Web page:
Wendy: It is a lot of money but every so often my rep would come back to me and say hey we’ve got this new product, we have this new product and gullible Wendy would get sucked in. I’m a sucker and I would say okay sign me up. Towards the end of my relationship with this company, you know within the last couple of years of that relationship they had signed me up for this “linking” program and there were different linking programs that you could sign up for.  You know, “this one has up to a thousand links” and this one “has a thousand to whatever, five thousand”.  So I signed up for this linking program where they had people in other countries linking my website and it sounded all fantastic and I guess it worked for maybe a month or two but then, I only know about this now after learning a little bit about Google; but there was this algorithm change I guess where people who were building these links that weren’t good links were penalized and I happen to be one of those people unfortunately.  My website and consequently my business took a nosedive and it was confusing to me. I didn’t understand it.  The people from the company, including my rep, were talking to me about it in a way that, really I don’t think they were taking any responsibility for it. After doing research into it I discovered what had happened.

Fast forward a little bit and then about that time my brother Shannon starts getting nosy about my website and “what’s going on” and “how much are you paying” and “what are they doing for you” and my IT guy did to.  They were both did some research and some of the blog posts that I was paying to have ghost written for me were actually appearing on other family law attorney blogs in the country. I had purchased a social media marketing package, where they would go onto Facebook and post some little thing everyday, it was just like a link, not a picture or anything.  They were doing that for other attorney’s in town and I thought wow this is a rip off and I need to stop it because they were bleeding me but they had me feeling like I needed them so much, like I couldn’t do it on my own.  Luckily Shannon was there and he’s the one who told me we can do this like, we can do this, like let’s just stop you know and the timing was very perfect because my contract was ending, I told them I wasn’t renewing, they were shocked.  Shannon and I took down the old website, it was destroyed and started from ground zero and that was about a year ago.  So I probably invested, I would say a couple of hundred thousand dollars in the “marketing” efforts of this big firm that you know , they were engaged in questionable practices and again I take responsibility.  I mean it was my money, I should have researched it better but live and learn. We don’t get smarter until we make mistakes.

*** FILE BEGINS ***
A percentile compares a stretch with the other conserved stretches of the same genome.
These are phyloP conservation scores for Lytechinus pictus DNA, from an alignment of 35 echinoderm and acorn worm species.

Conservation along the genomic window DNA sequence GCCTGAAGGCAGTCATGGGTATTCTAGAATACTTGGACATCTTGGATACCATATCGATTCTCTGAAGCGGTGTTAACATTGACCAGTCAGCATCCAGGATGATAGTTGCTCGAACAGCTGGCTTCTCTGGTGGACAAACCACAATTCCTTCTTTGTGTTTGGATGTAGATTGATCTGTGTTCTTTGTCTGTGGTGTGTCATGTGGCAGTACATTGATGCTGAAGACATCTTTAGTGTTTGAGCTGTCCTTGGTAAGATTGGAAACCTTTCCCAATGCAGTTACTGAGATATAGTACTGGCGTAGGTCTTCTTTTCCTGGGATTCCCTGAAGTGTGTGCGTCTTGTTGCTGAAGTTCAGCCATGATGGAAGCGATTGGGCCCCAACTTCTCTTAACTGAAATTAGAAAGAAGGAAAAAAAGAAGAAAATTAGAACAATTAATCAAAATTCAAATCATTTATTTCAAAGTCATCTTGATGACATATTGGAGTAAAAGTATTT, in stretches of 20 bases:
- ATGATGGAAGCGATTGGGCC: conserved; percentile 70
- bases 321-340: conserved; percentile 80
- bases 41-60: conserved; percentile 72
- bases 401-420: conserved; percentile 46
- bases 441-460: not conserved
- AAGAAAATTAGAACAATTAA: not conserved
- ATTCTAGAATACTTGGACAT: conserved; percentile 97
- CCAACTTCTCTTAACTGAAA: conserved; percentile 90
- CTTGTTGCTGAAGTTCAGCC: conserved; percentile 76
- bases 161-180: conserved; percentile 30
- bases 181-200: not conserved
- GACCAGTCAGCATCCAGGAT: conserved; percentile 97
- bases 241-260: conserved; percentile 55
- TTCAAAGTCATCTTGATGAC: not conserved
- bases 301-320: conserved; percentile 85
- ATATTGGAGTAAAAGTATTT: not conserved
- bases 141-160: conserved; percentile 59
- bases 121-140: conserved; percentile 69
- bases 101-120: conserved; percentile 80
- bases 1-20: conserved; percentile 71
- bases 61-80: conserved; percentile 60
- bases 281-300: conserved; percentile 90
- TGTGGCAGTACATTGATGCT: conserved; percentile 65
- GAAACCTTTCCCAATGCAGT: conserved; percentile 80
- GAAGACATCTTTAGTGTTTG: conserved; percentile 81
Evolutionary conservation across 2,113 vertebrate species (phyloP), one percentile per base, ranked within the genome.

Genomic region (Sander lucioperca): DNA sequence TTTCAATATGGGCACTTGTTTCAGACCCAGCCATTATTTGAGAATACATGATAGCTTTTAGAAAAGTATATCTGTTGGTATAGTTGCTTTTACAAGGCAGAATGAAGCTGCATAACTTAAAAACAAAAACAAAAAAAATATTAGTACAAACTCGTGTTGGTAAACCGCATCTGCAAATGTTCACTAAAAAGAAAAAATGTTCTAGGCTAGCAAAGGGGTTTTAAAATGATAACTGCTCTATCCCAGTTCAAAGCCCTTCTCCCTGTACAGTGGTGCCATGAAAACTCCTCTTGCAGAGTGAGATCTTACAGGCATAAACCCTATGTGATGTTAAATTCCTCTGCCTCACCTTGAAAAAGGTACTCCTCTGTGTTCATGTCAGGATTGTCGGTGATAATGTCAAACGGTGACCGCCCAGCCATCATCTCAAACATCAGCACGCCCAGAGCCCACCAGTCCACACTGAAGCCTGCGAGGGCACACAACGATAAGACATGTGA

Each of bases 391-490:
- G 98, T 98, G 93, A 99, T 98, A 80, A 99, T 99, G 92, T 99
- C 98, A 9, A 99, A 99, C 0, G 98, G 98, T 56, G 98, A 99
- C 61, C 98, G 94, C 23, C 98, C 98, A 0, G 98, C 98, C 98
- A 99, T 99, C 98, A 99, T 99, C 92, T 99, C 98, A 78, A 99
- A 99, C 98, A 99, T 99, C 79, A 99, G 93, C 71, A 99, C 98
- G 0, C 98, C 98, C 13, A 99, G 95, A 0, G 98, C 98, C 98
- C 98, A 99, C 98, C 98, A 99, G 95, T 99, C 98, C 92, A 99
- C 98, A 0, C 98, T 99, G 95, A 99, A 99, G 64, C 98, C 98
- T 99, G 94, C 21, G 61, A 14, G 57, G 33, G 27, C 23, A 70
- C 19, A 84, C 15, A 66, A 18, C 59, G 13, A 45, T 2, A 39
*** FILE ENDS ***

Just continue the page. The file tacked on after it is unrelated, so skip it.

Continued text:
Vin: So this is where Ana Hoffman and I start to diverge, if you will, we reach a crossroads and we start to separate because here’s the thing, I started experiencing this recently with other professionals: dentists, accountants, you name it right;  the fact is my mission in life is to actually to be your brother for you for a lot of other professionals, that’s what I do and what I tell people is I’ve experienced enough now to know that you don’t know what you don’t know and it all sounds great and basically there are people out there that are taking advantage of this phenomenon. They are taking advantage of the fact that they know you don’t have the time to investigate, so their going to present this shiny new object and it sounds great and then you’re just going to go make a decision and so you trust and you make a decision and you move on and you practice law and then behind the scenes someone is doing something that’s completely screwing up your entire reputation or you’re spending money on things for example the concept of custom blogging and then you find out that there’s ten thousand lawyers across the United States of America that have the exact same blog.  I’ve actually seen this with a mission statement on a dental website, by the way.

Wendy: That’s awful

Vin: Literally there’s twenty pages of Google dentists with the same mission statement. Come on, this is ridiculous.  So my mission in terms of the practice that I have, my firm, if you will, is primarily to help professionals make decisions.  It’s not to say that I know it all but I’m going to spend the time to make sure that you don’t waste your money, right and then we work together.